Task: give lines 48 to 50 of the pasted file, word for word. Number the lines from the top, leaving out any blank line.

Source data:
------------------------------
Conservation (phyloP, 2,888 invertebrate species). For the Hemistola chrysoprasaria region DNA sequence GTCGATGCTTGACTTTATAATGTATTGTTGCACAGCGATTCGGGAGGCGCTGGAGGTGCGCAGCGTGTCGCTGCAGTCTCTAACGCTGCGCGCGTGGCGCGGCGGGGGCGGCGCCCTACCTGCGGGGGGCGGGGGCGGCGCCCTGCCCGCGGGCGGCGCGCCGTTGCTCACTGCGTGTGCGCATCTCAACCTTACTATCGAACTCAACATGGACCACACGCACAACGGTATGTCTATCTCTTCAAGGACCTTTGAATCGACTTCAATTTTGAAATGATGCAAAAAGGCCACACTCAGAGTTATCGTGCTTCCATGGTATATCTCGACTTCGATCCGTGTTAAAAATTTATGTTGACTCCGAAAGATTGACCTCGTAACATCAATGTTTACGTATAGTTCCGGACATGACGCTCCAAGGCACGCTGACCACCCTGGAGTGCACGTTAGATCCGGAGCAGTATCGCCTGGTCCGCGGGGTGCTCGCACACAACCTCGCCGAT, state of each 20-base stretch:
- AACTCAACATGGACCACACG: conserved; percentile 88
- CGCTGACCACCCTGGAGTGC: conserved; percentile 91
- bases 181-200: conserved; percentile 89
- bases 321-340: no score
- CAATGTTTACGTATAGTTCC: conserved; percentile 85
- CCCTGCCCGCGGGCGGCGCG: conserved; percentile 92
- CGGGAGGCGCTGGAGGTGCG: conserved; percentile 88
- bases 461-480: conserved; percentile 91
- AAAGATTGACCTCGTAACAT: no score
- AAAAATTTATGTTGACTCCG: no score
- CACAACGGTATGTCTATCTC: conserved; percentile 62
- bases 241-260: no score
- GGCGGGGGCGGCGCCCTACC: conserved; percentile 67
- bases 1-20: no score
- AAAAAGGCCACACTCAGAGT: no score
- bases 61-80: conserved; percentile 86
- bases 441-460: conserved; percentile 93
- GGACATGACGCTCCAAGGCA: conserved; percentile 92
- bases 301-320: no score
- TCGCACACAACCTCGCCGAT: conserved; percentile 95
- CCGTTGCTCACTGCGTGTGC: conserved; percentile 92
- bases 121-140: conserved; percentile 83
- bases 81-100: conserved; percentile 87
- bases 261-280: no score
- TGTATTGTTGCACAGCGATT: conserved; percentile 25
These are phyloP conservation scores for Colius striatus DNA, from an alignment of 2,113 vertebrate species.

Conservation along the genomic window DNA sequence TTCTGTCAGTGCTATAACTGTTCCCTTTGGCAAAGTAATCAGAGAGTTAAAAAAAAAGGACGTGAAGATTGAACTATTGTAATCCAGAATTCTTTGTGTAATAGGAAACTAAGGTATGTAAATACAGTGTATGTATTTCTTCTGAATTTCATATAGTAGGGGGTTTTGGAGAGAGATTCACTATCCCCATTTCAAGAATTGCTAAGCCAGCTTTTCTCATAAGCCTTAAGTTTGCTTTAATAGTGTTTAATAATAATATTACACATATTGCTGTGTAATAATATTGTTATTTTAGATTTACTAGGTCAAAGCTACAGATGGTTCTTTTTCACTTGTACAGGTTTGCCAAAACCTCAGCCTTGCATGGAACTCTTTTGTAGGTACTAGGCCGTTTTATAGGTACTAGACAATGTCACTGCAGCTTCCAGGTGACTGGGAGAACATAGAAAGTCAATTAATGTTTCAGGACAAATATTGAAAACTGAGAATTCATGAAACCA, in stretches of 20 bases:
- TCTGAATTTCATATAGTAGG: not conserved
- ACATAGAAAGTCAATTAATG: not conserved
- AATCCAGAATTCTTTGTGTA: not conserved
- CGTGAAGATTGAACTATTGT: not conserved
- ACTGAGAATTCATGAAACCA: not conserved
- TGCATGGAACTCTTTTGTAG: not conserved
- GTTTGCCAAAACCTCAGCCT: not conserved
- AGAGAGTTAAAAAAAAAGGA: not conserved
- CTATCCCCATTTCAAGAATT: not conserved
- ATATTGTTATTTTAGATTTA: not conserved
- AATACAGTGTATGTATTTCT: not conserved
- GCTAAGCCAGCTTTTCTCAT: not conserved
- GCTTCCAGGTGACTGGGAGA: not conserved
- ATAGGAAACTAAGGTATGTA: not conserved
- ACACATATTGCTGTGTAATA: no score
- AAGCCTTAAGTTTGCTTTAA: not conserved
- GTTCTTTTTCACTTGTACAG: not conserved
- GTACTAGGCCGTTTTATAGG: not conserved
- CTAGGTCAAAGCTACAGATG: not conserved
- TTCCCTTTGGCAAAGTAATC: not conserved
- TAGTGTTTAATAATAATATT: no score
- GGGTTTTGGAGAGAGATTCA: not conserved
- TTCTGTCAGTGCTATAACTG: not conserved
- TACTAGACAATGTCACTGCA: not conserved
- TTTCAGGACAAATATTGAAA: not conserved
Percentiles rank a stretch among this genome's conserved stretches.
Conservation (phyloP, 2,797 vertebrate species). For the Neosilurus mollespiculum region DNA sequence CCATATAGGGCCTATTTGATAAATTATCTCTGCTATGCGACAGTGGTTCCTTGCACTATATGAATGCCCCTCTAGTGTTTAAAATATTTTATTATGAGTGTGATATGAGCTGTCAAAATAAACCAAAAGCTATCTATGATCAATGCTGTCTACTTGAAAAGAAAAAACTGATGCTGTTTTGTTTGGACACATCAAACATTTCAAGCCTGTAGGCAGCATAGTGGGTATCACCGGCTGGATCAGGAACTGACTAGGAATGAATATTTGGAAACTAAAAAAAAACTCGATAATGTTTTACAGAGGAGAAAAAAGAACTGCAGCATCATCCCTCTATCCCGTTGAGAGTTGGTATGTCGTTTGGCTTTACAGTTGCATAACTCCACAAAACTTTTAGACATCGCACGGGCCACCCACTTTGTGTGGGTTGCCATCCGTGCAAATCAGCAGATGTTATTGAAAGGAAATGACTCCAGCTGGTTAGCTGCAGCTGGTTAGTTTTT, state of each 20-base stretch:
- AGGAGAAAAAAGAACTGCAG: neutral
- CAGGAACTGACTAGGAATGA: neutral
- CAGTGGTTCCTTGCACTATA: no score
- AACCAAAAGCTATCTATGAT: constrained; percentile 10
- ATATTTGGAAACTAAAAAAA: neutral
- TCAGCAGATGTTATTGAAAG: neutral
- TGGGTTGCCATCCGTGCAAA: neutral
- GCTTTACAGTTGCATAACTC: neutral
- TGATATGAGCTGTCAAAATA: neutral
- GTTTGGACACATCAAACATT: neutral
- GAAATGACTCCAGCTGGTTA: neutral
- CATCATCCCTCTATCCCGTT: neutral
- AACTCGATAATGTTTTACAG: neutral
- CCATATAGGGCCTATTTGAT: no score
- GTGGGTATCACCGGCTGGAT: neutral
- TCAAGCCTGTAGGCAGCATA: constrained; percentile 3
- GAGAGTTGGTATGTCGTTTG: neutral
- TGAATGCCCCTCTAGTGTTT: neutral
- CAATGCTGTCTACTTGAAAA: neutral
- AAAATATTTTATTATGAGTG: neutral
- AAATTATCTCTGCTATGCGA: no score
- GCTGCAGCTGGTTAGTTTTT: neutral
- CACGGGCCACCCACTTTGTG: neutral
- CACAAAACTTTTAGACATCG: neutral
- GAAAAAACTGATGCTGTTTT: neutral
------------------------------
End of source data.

- TTCCCTTTGGCAAAGTAATC: not conserved
- TAGTGTTTAATAATAATATT: no score
- GGGTTTTGGAGAGAGATTCA: not conserved